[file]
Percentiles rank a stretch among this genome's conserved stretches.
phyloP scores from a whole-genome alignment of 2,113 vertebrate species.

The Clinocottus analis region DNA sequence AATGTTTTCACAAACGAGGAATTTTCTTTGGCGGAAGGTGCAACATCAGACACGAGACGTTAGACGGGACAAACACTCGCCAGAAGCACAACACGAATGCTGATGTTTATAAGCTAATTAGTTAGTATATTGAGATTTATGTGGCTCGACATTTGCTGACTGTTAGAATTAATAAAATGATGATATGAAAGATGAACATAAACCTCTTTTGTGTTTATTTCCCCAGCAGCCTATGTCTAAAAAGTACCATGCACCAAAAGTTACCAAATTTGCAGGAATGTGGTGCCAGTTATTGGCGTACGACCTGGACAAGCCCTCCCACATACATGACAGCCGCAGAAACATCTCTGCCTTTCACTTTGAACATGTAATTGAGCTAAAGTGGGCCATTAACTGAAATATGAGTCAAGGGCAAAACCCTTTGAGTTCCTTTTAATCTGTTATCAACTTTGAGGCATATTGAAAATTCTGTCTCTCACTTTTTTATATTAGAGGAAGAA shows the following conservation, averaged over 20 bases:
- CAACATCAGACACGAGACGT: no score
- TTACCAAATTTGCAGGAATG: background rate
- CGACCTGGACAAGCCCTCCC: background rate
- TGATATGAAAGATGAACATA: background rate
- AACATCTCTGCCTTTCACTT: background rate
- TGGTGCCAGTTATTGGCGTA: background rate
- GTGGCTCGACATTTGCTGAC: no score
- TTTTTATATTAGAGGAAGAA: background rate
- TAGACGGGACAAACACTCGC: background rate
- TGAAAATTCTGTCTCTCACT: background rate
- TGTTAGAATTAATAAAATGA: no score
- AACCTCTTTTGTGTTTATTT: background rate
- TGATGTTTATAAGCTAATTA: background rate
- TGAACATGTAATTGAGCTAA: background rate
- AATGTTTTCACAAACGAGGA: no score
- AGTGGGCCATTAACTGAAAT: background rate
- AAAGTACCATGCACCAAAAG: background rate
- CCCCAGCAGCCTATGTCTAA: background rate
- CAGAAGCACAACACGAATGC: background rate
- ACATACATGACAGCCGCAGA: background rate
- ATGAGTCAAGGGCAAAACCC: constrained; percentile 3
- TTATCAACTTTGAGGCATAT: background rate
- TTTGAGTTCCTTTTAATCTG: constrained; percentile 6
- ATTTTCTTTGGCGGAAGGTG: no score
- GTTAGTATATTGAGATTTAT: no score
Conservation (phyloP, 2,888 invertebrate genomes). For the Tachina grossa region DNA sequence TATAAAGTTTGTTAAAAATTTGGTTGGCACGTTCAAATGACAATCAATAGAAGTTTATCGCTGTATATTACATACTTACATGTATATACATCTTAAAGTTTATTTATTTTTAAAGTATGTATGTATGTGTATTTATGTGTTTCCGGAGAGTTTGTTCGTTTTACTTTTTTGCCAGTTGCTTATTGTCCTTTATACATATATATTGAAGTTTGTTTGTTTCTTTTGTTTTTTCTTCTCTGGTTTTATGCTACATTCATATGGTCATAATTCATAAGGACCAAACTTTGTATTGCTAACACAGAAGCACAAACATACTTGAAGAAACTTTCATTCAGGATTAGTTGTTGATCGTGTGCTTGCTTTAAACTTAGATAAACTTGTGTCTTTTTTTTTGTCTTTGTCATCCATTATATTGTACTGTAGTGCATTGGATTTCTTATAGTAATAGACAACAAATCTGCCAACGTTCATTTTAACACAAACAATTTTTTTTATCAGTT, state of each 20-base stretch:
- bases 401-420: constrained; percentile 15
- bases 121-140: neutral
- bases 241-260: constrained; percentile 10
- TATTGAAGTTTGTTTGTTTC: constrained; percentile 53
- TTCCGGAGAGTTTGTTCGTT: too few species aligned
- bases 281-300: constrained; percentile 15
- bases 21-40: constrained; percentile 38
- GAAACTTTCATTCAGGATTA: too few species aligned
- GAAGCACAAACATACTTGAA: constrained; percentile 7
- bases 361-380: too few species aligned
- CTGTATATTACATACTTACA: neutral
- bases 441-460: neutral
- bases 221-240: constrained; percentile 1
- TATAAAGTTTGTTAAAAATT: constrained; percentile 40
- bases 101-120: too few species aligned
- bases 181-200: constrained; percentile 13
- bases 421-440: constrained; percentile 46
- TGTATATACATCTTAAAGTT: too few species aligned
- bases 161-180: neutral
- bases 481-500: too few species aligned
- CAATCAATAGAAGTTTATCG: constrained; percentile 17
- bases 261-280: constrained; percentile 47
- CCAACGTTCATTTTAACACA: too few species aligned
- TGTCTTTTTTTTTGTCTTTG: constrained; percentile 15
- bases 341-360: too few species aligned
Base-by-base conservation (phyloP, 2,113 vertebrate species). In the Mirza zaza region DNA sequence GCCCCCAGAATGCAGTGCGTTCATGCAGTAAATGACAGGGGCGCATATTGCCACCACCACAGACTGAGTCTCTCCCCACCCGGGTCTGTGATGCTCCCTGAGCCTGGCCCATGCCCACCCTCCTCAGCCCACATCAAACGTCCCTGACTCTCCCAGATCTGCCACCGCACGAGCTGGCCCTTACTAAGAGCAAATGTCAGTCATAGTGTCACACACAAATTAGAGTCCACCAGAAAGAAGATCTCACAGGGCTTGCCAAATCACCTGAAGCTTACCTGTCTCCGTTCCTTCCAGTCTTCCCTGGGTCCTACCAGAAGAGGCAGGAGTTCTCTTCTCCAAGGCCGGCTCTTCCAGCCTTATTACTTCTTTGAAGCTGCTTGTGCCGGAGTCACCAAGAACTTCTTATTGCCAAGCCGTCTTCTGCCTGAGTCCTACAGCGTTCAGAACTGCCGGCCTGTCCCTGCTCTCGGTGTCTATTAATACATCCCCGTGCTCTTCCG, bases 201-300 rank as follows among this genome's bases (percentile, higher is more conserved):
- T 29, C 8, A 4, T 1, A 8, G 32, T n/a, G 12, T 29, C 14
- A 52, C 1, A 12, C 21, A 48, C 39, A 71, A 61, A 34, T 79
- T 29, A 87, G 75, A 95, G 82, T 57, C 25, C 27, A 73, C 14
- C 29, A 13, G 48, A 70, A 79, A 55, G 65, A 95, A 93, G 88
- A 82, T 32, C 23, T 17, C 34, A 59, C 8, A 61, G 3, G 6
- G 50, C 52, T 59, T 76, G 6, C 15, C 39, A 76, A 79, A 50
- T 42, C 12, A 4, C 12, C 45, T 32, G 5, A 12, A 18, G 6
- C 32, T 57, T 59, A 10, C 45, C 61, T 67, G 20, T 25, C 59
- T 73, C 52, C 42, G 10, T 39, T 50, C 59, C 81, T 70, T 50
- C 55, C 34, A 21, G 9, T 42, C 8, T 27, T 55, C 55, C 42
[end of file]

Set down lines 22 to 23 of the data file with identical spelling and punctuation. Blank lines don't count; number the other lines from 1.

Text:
- CAGAAGCACAACACGAATGC: background rate
- ACATACATGACAGCCGCAGA: background rate